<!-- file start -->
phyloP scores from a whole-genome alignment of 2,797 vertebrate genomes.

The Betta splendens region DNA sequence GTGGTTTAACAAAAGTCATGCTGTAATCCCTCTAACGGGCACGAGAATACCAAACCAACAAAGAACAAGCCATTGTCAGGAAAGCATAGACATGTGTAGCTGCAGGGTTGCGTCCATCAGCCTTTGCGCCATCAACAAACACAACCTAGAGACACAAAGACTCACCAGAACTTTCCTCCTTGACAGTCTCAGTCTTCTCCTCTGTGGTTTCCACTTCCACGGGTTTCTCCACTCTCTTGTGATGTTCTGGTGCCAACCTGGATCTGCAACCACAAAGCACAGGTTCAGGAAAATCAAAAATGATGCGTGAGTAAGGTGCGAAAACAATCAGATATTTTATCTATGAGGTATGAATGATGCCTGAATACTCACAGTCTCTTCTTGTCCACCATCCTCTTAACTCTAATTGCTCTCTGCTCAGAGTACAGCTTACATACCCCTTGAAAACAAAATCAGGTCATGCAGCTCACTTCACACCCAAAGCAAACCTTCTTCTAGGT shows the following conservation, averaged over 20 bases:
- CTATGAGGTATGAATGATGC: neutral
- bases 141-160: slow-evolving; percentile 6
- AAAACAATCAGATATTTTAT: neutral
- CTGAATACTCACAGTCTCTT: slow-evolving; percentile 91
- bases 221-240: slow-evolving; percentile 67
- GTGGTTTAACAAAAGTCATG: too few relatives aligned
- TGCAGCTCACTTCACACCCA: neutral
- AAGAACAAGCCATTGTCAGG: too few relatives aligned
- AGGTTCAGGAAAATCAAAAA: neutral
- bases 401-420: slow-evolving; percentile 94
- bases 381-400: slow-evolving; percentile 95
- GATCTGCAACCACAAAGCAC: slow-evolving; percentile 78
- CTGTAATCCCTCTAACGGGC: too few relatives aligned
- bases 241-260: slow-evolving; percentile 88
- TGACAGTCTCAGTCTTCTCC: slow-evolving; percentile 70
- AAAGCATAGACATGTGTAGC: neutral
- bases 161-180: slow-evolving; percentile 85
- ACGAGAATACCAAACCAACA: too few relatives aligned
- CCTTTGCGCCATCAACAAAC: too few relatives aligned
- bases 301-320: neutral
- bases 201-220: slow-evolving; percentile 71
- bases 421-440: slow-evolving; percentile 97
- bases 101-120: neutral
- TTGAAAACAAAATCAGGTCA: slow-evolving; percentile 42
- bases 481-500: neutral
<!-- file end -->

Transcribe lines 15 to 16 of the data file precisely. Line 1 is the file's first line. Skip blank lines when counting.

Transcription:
- CTGTAATCCCTCTAACGGGC: too few relatives aligned
- bases 241-260: slow-evolving; percentile 88